Idaho startups come back from Salt Lake City with funding

Sharon Fisher//March 22, 2019

Idaho startups come back from Salt Lake City with funding

Sharon Fisher//March 22, 2019

photo of john williamson
John Williamson is helping teach Idaho entrepreneurs how to get funding, and in the process, building a capital network in Idaho. Photo by Sharon Fisher.

For the second year in a row, a third of the startups presenting at the annual Investors Choice conference in Salt Lake City were from Idaho.

Did it work?

It’s too soon to tell for 2019 — it generally takes a year to hear back about funding — but of the nine companies that presented last year, six have raised more than $7 million, according to John Williamson, who led the two cohorts to the conference.

Williamson, a former senior vice president for commercial banking with KeyBank, fulfills a dual role. He’s director of Idaho operations with venturecapital.org, a Salt Lake City-based nonprofit venture accelerator, and executive in residence for the College of Business and Economics at Boise State University. The dual role gives him a base in Boise where he can identify and train promising Idaho entrepreneurs.

Leif Elgethun, CEO of Retrolux, praised the conference. The Boise-based company, which produces software for the energy-efficient lighting industry, was involved in 2018.

photo of leif elgethun
Leif Elgethun

“Retrolux has participated in multiple Venture Capital programs over the past three years, including their Deal Forum, Pitch Coaching, and the Investors Choice Forum,” said Elgethun. “We’ve found their programs very accessible to participate in and have found tremendous value through the intensive coaching sessions with experienced entrepreneurs, investors and community supporters as well as opportunities to practice selling our idea to investors in pitch practice sessions. It’s like an intensive boot camp for novice entrepreneurs looking to understand their business and how to raise money.”

Another 2018 member was Snacktivist Foods, which went on to win $10,000 in the Trailmix processed food product pitch contest during Boise Startup Week.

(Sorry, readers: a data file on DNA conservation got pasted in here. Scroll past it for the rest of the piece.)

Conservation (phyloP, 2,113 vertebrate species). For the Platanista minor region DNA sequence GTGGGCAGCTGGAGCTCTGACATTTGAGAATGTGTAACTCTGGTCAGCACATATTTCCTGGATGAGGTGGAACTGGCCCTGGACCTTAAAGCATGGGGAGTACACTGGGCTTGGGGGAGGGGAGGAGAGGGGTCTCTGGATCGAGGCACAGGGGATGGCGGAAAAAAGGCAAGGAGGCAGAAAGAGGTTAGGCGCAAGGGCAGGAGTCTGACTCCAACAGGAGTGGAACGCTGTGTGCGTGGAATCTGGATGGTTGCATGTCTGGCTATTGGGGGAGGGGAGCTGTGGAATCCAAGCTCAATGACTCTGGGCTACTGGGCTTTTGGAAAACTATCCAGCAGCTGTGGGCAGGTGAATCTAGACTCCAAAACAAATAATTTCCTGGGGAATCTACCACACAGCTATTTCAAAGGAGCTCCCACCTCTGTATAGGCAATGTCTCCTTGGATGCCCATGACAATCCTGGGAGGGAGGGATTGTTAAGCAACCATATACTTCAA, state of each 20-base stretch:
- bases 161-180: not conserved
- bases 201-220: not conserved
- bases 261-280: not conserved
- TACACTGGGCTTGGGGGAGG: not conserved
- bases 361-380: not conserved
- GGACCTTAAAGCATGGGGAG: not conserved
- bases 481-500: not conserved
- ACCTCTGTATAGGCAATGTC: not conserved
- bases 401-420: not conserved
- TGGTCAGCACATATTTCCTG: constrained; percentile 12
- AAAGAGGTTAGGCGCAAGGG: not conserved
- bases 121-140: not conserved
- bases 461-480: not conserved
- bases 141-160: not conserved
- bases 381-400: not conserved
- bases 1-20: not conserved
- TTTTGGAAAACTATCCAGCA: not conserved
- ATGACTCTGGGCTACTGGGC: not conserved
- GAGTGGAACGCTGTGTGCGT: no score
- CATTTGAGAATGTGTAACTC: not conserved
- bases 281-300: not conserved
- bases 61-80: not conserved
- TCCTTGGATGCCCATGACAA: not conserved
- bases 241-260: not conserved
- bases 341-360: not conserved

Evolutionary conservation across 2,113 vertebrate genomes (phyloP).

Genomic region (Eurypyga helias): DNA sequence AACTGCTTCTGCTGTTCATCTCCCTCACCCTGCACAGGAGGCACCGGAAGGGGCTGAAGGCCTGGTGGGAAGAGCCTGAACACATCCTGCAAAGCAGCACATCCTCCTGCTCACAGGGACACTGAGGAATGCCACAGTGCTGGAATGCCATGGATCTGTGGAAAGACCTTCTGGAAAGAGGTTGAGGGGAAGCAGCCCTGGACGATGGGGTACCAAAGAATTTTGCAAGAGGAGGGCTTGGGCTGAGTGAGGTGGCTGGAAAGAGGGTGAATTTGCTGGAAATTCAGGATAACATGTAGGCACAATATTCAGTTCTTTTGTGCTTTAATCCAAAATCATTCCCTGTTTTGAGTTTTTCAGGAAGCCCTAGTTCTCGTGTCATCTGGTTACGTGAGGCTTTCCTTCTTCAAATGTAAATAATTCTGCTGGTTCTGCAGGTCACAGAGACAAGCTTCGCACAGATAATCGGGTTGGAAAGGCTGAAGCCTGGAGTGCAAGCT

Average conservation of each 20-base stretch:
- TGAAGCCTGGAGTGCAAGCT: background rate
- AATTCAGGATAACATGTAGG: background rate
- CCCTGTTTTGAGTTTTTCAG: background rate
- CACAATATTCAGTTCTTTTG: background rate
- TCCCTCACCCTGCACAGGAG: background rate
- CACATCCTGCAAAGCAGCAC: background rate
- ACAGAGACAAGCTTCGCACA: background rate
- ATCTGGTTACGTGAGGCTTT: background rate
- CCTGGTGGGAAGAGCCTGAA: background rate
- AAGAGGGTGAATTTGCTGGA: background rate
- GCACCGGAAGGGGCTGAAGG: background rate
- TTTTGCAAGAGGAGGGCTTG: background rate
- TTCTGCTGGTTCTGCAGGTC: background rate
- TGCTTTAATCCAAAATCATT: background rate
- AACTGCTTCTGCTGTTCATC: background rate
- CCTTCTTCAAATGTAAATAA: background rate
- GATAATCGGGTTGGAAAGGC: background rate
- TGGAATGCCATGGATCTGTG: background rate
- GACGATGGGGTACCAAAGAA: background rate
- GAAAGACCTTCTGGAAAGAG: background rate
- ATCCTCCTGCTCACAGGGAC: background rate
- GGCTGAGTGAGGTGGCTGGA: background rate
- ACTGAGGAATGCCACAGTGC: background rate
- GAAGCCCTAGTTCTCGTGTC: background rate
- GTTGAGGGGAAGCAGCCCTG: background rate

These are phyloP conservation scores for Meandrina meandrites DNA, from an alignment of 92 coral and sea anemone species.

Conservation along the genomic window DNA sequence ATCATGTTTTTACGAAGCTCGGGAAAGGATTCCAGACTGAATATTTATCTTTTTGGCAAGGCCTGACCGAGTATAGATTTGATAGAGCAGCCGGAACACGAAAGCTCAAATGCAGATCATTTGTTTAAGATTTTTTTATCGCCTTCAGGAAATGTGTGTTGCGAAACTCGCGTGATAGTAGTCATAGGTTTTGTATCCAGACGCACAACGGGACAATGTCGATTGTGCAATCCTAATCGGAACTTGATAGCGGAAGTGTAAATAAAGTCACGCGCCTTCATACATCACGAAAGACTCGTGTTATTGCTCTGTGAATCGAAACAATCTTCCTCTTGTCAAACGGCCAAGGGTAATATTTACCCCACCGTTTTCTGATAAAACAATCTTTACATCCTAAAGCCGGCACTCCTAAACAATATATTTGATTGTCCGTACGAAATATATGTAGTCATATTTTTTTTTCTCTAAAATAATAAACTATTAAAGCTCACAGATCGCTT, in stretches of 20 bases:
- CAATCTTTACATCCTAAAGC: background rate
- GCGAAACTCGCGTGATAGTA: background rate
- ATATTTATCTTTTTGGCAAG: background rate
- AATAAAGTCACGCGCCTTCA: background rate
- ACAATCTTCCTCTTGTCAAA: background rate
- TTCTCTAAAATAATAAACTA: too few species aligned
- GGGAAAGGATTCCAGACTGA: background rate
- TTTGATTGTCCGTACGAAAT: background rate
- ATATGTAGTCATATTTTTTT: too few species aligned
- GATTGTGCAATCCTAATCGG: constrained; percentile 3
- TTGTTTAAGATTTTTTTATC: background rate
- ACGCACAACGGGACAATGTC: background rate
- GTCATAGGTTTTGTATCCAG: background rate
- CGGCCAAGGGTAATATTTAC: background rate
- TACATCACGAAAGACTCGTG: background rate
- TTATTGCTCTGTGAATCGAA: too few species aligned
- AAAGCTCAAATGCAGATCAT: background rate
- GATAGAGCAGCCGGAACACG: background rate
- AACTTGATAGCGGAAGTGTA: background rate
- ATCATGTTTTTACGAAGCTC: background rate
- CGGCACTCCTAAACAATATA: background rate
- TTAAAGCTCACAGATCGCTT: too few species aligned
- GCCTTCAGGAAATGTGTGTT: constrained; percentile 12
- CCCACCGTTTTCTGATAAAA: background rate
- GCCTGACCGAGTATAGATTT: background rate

In contrast with BSU’s Venture College, which covers the entire entrepreneurship cycle, Williamson’s program focuses on the financial. Venture College takes students who are going to be entrepreneurs and runs them “through the gauntlet,” he said.

“Mine is focused on funding,” Williamson added. “No bucks, no Buck Rogers.”

The goal is to use mentors — Williamson currently has 600, 100 from Idaho, who contribute 15,000 hours a year — to teach entrepreneurs how to talk to investors.

“They’re either a very successful entrepreneur, a very successful investor who knows how to pick winners, or a business services professional, such as a chief financial officer or property attorney, who has built a practice around serving the entrepreneur community,” he said.

The expectation is that successful entrepreneurs will pay it forward, Williamson said.

“We don’t charge entrepreneurs, but if you succeed, come back and be a mentor,” he said.

Williamson is also creating an internship program as liaisons between the mentors and the entrepreneurs. It has grown steadily — last year there were seven; this year there are a dozen and 15 to 20 are expected next year.

The final part of the program is what Williamson calls the “stakeholder summit,” monthly meetings with various organizations that have interest in providing resources to entrepreneurs in the growing Idaho startup ecosystem, such as Trailhead, the Idaho Technology Council, the Venture College and the Idaho Department of Commerce.

“I can do three or four events a year,” he said. “ITC can do a couple. If we combine resources and don’t schedule on top of each other, every three or four weeks we have a reason for that group to come together. Guess what: that’s a capital network.”

Elgethun said he has been pleased with the group’s approach to “supporting budding entrepreneurs and emerging companies.”

“We found them highly engaging with the right tools at the right time to help us not only understand what to do, but also how to do it,” he said.

Ultimately, the aim is to create wealth for Idaho, Williamson said. In Utah, the Investors Choice events have collectively raised $10 billion and created 75,000 new technology jobs — moving technology from 6 percent of Utah’s gross domestic product to 65 percent today.

“We challenge companies to start, find the money and change the world,” Williamson said.